A Python pattern: Mutating Proxies

January 14, 2008

Over the course of the Python code that I've written, I've noticed certain patterns that seem to reoccur relatively frequently. One of my common ones is a pattern that I'll call the Mutating Proxy.

Python doesn't have much use for plain proxy objects, objects that just relay things to another one, since duck typing means that you can usually just use the original object instead. A mutating proxy is a proxy that's used in order to change the behavior of the underlying object, adding things or changing the behavior of existing things.

(For example, I have used a mutating proxy to give sockets a total connect() to close() timeout, instead of just their timeout on individual operations.)

Mutating proxies are sometimes but not always implemented as subclasses of the original object class. The classical reason not to subclass is if you don't generate the objects you want to proxy, so you have no good way to get them created as instances of your subclass. If you want to mutate the behavior of SSL sockets, for example, you will be wrapping them since they get handed to you by the underlying C code in the socket module.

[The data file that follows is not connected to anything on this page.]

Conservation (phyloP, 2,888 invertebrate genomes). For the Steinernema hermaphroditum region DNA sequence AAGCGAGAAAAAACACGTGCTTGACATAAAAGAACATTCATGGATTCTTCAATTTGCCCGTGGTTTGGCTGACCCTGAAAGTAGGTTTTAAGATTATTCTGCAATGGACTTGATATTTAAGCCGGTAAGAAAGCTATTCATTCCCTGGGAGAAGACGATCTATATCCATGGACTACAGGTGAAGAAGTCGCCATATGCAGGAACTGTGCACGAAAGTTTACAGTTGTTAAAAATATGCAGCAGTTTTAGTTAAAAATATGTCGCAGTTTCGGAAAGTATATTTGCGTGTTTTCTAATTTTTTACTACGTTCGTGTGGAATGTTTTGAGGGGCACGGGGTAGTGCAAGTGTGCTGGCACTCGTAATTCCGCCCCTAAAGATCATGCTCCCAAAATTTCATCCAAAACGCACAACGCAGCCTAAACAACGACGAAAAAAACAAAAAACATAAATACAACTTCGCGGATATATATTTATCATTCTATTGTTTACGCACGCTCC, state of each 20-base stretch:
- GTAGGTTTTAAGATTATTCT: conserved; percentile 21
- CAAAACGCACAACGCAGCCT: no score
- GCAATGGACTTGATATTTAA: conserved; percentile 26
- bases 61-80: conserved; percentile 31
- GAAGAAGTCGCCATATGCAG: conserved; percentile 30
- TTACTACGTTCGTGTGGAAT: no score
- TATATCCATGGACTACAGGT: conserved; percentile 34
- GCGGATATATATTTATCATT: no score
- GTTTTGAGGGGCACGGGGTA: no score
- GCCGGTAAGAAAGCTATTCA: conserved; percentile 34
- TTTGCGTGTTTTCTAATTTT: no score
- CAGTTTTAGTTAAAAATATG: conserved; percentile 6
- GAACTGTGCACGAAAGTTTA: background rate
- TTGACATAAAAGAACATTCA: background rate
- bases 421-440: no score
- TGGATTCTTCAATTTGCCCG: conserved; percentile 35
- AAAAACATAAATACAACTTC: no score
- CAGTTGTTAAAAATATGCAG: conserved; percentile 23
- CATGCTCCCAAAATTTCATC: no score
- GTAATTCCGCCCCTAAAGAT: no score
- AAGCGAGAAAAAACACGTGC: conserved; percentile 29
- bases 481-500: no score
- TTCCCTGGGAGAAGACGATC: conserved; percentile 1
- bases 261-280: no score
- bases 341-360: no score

(Another reason not to subclass is if you're only doing a partial implementation of your mutation. Since a real proxy passes only the bits you've implemented, attempts to use unsupported stuff will fail right away instead of sort of working.)


Comments on this page:

From 194.8.197.205 at 2008-01-15 05:21:25:

I thought “mutating proxies” would be ones that shift shape in response to whatever (eg. something like the Object::Lazy Perl module). A better term for what you’re talking about might be “decorating proxies.”

Aristotle Pagaltzis

By cks at 2008-01-15 11:50:12:

I think of these as 'mutating' because they change the behavior of the underlying object that they are pretending to be; to the outside world, they are a mutated version of the original. By contrast, the Perl example may change itself internally but it tries to look like the original to the outside world.

Written on 14 January 2008.
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